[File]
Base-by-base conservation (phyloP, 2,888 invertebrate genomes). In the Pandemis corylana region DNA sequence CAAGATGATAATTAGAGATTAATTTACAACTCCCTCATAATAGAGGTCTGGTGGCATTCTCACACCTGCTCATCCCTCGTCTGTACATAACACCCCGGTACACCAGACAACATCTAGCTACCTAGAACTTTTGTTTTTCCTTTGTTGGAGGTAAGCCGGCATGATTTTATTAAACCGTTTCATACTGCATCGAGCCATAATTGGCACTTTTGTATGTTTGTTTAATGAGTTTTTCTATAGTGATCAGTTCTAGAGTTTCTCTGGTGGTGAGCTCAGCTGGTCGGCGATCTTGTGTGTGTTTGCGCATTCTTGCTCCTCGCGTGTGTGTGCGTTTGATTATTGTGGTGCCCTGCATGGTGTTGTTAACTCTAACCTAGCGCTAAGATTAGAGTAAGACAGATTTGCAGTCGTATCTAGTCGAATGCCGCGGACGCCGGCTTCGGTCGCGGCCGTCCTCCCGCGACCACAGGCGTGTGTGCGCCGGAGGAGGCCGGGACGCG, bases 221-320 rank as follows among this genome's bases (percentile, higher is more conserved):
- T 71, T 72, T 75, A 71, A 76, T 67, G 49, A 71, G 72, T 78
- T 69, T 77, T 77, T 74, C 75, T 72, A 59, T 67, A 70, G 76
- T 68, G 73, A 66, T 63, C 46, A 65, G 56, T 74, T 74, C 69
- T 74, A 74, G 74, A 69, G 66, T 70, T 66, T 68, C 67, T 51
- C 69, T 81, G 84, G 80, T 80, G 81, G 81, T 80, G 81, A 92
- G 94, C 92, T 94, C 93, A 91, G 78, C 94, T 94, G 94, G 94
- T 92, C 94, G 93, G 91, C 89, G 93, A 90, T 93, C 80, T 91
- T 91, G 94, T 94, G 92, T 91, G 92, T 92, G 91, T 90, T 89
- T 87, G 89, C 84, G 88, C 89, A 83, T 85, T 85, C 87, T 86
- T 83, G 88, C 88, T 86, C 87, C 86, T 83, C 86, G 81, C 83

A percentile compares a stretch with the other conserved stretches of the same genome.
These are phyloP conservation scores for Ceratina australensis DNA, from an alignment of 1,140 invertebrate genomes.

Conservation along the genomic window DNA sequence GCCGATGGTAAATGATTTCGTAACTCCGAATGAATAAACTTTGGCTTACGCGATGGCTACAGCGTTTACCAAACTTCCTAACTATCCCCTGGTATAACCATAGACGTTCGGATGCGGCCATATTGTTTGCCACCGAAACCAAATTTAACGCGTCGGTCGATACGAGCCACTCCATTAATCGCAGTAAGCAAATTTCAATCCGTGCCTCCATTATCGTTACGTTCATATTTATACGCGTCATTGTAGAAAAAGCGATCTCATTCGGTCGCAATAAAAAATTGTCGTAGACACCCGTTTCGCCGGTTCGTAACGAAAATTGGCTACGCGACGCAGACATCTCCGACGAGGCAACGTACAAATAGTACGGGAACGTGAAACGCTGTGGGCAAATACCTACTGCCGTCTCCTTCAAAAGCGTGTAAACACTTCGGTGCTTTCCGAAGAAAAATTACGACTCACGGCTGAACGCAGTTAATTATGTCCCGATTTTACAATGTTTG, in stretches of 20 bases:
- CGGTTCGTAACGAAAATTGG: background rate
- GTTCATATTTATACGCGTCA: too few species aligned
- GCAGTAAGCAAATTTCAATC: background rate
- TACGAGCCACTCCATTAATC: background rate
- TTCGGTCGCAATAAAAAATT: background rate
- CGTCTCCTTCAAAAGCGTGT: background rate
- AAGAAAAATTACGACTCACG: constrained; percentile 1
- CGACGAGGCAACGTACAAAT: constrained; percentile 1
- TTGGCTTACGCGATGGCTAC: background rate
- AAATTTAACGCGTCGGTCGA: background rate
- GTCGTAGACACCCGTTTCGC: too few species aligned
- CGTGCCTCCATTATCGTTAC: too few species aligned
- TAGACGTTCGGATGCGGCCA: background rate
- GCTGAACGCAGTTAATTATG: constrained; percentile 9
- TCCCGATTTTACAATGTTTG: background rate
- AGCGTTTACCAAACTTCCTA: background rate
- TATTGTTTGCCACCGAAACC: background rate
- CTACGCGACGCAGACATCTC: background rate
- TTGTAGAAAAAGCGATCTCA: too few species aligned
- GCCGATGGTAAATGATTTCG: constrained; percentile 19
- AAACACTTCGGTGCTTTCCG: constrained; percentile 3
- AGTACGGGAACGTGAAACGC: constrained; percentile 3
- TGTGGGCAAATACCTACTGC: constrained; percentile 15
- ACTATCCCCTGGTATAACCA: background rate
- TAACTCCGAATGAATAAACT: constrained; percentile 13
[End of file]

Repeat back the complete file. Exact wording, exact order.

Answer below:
Base-by-base conservation (phyloP, 2,888 invertebrate genomes). In the Pandemis corylana region DNA sequence CAAGATGATAATTAGAGATTAATTTACAACTCCCTCATAATAGAGGTCTGGTGGCATTCTCACACCTGCTCATCCCTCGTCTGTACATAACACCCCGGTACACCAGACAACATCTAGCTACCTAGAACTTTTGTTTTTCCTTTGTTGGAGGTAAGCCGGCATGATTTTATTAAACCGTTTCATACTGCATCGAGCCATAATTGGCACTTTTGTATGTTTGTTTAATGAGTTTTTCTATAGTGATCAGTTCTAGAGTTTCTCTGGTGGTGAGCTCAGCTGGTCGGCGATCTTGTGTGTGTTTGCGCATTCTTGCTCCTCGCGTGTGTGTGCGTTTGATTATTGTGGTGCCCTGCATGGTGTTGTTAACTCTAACCTAGCGCTAAGATTAGAGTAAGACAGATTTGCAGTCGTATCTAGTCGAATGCCGCGGACGCCGGCTTCGGTCGCGGCCGTCCTCCCGCGACCACAGGCGTGTGTGCGCCGGAGGAGGCCGGGACGCG, bases 221-320 rank as follows among this genome's bases (percentile, higher is more conserved):
- T 71, T 72, T 75, A 71, A 76, T 67, G 49, A 71, G 72, T 78
- T 69, T 77, T 77, T 74, C 75, T 72, A 59, T 67, A 70, G 76
- T 68, G 73, A 66, T 63, C 46, A 65, G 56, T 74, T 74, C 69
- T 74, A 74, G 74, A 69, G 66, T 70, T 66, T 68, C 67, T 51
- C 69, T 81, G 84, G 80, T 80, G 81, G 81, T 80, G 81, A 92
- G 94, C 92, T 94, C 93, A 91, G 78, C 94, T 94, G 94, G 94
- T 92, C 94, G 93, G 91, C 89, G 93, A 90, T 93, C 80, T 91
- T 91, G 94, T 94, G 92, T 91, G 92, T 92, G 91, T 90, T 89
- T 87, G 89, C 84, G 88, C 89, A 83, T 85, T 85, C 87, T 86
- T 83, G 88, C 88, T 86, C 87, C 86, T 83, C 86, G 81, C 83

A percentile compares a stretch with the other conserved stretches of the same genome.
These are phyloP conservation scores for Ceratina australensis DNA, from an alignment of 1,140 invertebrate genomes.

Conservation along the genomic window DNA sequence GCCGATGGTAAATGATTTCGTAACTCCGAATGAATAAACTTTGGCTTACGCGATGGCTACAGCGTTTACCAAACTTCCTAACTATCCCCTGGTATAACCATAGACGTTCGGATGCGGCCATATTGTTTGCCACCGAAACCAAATTTAACGCGTCGGTCGATACGAGCCACTCCATTAATCGCAGTAAGCAAATTTCAATCCGTGCCTCCATTATCGTTACGTTCATATTTATACGCGTCATTGTAGAAAAAGCGATCTCATTCGGTCGCAATAAAAAATTGTCGTAGACACCCGTTTCGCCGGTTCGTAACGAAAATTGGCTACGCGACGCAGACATCTCCGACGAGGCAACGTACAAATAGTACGGGAACGTGAAACGCTGTGGGCAAATACCTACTGCCGTCTCCTTCAAAAGCGTGTAAACACTTCGGTGCTTTCCGAAGAAAAATTACGACTCACGGCTGAACGCAGTTAATTATGTCCCGATTTTACAATGTTTG, in stretches of 20 bases:
- CGGTTCGTAACGAAAATTGG: background rate
- GTTCATATTTATACGCGTCA: too few species aligned
- GCAGTAAGCAAATTTCAATC: background rate
- TACGAGCCACTCCATTAATC: background rate
- TTCGGTCGCAATAAAAAATT: background rate
- CGTCTCCTTCAAAAGCGTGT: background rate
- AAGAAAAATTACGACTCACG: constrained; percentile 1
- CGACGAGGCAACGTACAAAT: constrained; percentile 1
- TTGGCTTACGCGATGGCTAC: background rate
- AAATTTAACGCGTCGGTCGA: background rate
- GTCGTAGACACCCGTTTCGC: too few species aligned
- CGTGCCTCCATTATCGTTAC: too few species aligned
- TAGACGTTCGGATGCGGCCA: background rate
- GCTGAACGCAGTTAATTATG: constrained; percentile 9
- TCCCGATTTTACAATGTTTG: background rate
- AGCGTTTACCAAACTTCCTA: background rate
- TATTGTTTGCCACCGAAACC: background rate
- CTACGCGACGCAGACATCTC: background rate
- TTGTAGAAAAAGCGATCTCA: too few species aligned
- GCCGATGGTAAATGATTTCG: constrained; percentile 19
- AAACACTTCGGTGCTTTCCG: constrained; percentile 3
- AGTACGGGAACGTGAAACGC: constrained; percentile 3
- TGTGGGCAAATACCTACTGC: constrained; percentile 15
- ACTATCCCCTGGTATAACCA: background rate
- TAACTCCGAATGAATAAACT: constrained; percentile 13